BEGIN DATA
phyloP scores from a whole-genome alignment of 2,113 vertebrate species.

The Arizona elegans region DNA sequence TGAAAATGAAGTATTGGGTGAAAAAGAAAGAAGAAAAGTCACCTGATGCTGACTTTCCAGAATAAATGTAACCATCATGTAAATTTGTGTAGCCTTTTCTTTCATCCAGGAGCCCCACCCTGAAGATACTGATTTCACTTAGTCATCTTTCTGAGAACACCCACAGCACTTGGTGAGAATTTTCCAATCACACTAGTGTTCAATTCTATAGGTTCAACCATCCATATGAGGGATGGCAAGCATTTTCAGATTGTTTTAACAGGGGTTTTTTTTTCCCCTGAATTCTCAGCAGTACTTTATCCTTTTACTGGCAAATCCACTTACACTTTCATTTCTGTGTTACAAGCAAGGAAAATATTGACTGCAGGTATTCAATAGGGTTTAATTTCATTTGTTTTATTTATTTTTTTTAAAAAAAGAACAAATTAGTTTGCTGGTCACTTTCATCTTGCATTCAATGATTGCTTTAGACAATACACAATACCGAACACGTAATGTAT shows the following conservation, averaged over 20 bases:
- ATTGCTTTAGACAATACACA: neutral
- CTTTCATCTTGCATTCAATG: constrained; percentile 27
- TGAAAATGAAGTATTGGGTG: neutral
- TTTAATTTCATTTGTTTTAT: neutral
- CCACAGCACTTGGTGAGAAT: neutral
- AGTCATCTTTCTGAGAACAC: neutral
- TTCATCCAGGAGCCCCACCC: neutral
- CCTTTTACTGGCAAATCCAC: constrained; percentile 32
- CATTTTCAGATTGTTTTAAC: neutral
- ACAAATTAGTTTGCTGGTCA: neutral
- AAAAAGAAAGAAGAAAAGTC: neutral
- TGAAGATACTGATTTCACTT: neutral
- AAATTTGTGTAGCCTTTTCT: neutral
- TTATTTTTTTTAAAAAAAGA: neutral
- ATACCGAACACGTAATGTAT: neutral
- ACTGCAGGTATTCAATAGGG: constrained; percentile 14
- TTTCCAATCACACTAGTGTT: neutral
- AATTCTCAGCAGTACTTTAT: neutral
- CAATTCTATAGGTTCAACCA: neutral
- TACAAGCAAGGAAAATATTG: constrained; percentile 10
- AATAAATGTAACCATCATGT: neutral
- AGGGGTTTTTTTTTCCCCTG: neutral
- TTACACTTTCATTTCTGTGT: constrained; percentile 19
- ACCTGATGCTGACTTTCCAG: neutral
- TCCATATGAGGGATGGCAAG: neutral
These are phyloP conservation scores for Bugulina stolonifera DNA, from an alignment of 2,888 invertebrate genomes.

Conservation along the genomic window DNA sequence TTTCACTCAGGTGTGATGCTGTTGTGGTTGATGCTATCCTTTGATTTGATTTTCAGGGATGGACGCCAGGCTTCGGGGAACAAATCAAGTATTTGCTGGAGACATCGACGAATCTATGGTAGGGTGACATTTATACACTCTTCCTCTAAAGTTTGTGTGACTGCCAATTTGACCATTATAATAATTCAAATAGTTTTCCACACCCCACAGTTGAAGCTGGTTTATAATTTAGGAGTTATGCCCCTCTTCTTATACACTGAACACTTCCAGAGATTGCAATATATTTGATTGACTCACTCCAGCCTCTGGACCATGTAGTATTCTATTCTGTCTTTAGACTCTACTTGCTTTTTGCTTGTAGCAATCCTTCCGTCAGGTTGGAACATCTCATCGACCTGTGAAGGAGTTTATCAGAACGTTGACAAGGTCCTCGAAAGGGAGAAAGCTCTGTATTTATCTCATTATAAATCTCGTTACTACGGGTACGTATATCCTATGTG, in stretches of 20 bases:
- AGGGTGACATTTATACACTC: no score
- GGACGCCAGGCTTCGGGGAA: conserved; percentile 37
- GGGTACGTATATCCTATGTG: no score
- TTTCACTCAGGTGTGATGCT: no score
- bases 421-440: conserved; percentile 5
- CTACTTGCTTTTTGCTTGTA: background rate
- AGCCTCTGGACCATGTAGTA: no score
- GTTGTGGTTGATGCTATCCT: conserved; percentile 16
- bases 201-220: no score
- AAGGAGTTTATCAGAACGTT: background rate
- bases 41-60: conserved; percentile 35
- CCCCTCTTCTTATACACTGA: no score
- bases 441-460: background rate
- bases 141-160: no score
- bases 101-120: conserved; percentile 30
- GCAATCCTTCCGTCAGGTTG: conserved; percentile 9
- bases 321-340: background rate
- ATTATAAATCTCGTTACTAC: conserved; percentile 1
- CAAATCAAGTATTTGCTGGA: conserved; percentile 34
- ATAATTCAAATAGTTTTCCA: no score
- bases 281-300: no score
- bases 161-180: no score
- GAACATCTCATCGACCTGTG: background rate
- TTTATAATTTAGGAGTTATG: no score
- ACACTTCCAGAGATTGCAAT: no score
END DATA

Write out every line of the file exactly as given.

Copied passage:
phyloP scores from a whole-genome alignment of 2,113 vertebrate species.

The Arizona elegans region DNA sequence TGAAAATGAAGTATTGGGTGAAAAAGAAAGAAGAAAAGTCACCTGATGCTGACTTTCCAGAATAAATGTAACCATCATGTAAATTTGTGTAGCCTTTTCTTTCATCCAGGAGCCCCACCCTGAAGATACTGATTTCACTTAGTCATCTTTCTGAGAACACCCACAGCACTTGGTGAGAATTTTCCAATCACACTAGTGTTCAATTCTATAGGTTCAACCATCCATATGAGGGATGGCAAGCATTTTCAGATTGTTTTAACAGGGGTTTTTTTTTCCCCTGAATTCTCAGCAGTACTTTATCCTTTTACTGGCAAATCCACTTACACTTTCATTTCTGTGTTACAAGCAAGGAAAATATTGACTGCAGGTATTCAATAGGGTTTAATTTCATTTGTTTTATTTATTTTTTTTAAAAAAAGAACAAATTAGTTTGCTGGTCACTTTCATCTTGCATTCAATGATTGCTTTAGACAATACACAATACCGAACACGTAATGTAT shows the following conservation, averaged over 20 bases:
- ATTGCTTTAGACAATACACA: neutral
- CTTTCATCTTGCATTCAATG: constrained; percentile 27
- TGAAAATGAAGTATTGGGTG: neutral
- TTTAATTTCATTTGTTTTAT: neutral
- CCACAGCACTTGGTGAGAAT: neutral
- AGTCATCTTTCTGAGAACAC: neutral
- TTCATCCAGGAGCCCCACCC: neutral
- CCTTTTACTGGCAAATCCAC: constrained; percentile 32
- CATTTTCAGATTGTTTTAAC: neutral
- ACAAATTAGTTTGCTGGTCA: neutral
- AAAAAGAAAGAAGAAAAGTC: neutral
- TGAAGATACTGATTTCACTT: neutral
- AAATTTGTGTAGCCTTTTCT: neutral
- TTATTTTTTTTAAAAAAAGA: neutral
- ATACCGAACACGTAATGTAT: neutral
- ACTGCAGGTATTCAATAGGG: constrained; percentile 14
- TTTCCAATCACACTAGTGTT: neutral
- AATTCTCAGCAGTACTTTAT: neutral
- CAATTCTATAGGTTCAACCA: neutral
- TACAAGCAAGGAAAATATTG: constrained; percentile 10
- AATAAATGTAACCATCATGT: neutral
- AGGGGTTTTTTTTTCCCCTG: neutral
- TTACACTTTCATTTCTGTGT: constrained; percentile 19
- ACCTGATGCTGACTTTCCAG: neutral
- TCCATATGAGGGATGGCAAG: neutral
These are phyloP conservation scores for Bugulina stolonifera DNA, from an alignment of 2,888 invertebrate genomes.

Conservation along the genomic window DNA sequence TTTCACTCAGGTGTGATGCTGTTGTGGTTGATGCTATCCTTTGATTTGATTTTCAGGGATGGACGCCAGGCTTCGGGGAACAAATCAAGTATTTGCTGGAGACATCGACGAATCTATGGTAGGGTGACATTTATACACTCTTCCTCTAAAGTTTGTGTGACTGCCAATTTGACCATTATAATAATTCAAATAGTTTTCCACACCCCACAGTTGAAGCTGGTTTATAATTTAGGAGTTATGCCCCTCTTCTTATACACTGAACACTTCCAGAGATTGCAATATATTTGATTGACTCACTCCAGCCTCTGGACCATGTAGTATTCTATTCTGTCTTTAGACTCTACTTGCTTTTTGCTTGTAGCAATCCTTCCGTCAGGTTGGAACATCTCATCGACCTGTGAAGGAGTTTATCAGAACGTTGACAAGGTCCTCGAAAGGGAGAAAGCTCTGTATTTATCTCATTATAAATCTCGTTACTACGGGTACGTATATCCTATGTG, in stretches of 20 bases:
- AGGGTGACATTTATACACTC: no score
- GGACGCCAGGCTTCGGGGAA: conserved; percentile 37
- GGGTACGTATATCCTATGTG: no score
- TTTCACTCAGGTGTGATGCT: no score
- bases 421-440: conserved; percentile 5
- CTACTTGCTTTTTGCTTGTA: background rate
- AGCCTCTGGACCATGTAGTA: no score
- GTTGTGGTTGATGCTATCCT: conserved; percentile 16
- bases 201-220: no score
- AAGGAGTTTATCAGAACGTT: background rate
- bases 41-60: conserved; percentile 35
- CCCCTCTTCTTATACACTGA: no score
- bases 441-460: background rate
- bases 141-160: no score
- bases 101-120: conserved; percentile 30
- GCAATCCTTCCGTCAGGTTG: conserved; percentile 9
- bases 321-340: background rate
- ATTATAAATCTCGTTACTAC: conserved; percentile 1
- CAAATCAAGTATTTGCTGGA: conserved; percentile 34
- ATAATTCAAATAGTTTTCCA: no score
- bases 281-300: no score
- bases 161-180: no score
- GAACATCTCATCGACCTGTG: background rate
- TTTATAATTTAGGAGTTATG: no score
- ACACTTCCAGAGATTGCAAT: no score